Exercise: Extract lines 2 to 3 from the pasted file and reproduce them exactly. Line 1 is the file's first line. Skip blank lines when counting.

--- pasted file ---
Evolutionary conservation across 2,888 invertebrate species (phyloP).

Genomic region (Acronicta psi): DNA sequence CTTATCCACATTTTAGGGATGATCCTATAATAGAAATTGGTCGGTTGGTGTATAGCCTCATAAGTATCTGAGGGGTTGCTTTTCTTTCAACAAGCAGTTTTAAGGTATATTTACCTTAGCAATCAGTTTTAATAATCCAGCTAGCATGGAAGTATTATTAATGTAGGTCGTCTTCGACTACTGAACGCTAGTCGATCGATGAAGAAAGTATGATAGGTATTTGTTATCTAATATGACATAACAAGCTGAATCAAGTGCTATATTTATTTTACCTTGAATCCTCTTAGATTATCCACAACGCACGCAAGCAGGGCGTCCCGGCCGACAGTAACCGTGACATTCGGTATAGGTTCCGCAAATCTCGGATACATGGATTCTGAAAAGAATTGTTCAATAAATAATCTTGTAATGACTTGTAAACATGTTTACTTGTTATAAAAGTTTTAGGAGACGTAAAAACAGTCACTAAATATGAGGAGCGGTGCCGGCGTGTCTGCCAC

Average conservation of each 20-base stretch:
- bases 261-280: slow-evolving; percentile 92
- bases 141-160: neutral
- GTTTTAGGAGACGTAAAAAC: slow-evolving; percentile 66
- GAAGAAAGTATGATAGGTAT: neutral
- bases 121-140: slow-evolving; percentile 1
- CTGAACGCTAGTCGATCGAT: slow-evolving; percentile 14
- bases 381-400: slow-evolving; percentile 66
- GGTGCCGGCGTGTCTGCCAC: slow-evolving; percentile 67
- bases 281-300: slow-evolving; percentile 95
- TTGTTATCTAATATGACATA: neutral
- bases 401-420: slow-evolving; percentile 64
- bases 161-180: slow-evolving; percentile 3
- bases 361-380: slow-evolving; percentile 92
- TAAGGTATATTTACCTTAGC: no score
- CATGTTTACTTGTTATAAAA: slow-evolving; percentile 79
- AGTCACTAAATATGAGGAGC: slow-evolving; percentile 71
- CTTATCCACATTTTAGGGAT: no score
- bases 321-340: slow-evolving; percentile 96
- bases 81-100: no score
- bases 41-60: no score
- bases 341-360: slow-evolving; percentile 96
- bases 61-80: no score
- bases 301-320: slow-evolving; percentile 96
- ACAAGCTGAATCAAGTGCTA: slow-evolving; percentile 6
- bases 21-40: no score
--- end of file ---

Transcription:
Genomic region (Acronicta psi): DNA sequence CTTATCCACATTTTAGGGATGATCCTATAATAGAAATTGGTCGGTTGGTGTATAGCCTCATAAGTATCTGAGGGGTTGCTTTTCTTTCAACAAGCAGTTTTAAGGTATATTTACCTTAGCAATCAGTTTTAATAATCCAGCTAGCATGGAAGTATTATTAATGTAGGTCGTCTTCGACTACTGAACGCTAGTCGATCGATGAAGAAAGTATGATAGGTATTTGTTATCTAATATGACATAACAAGCTGAATCAAGTGCTATATTTATTTTACCTTGAATCCTCTTAGATTATCCACAACGCACGCAAGCAGGGCGTCCCGGCCGACAGTAACCGTGACATTCGGTATAGGTTCCGCAAATCTCGGATACATGGATTCTGAAAAGAATTGTTCAATAAATAATCTTGTAATGACTTGTAAACATGTTTACTTGTTATAAAAGTTTTAGGAGACGTAAAAACAGTCACTAAATATGAGGAGCGGTGCCGGCGTGTCTGCCAC

Average conservation of each 20-base stretch: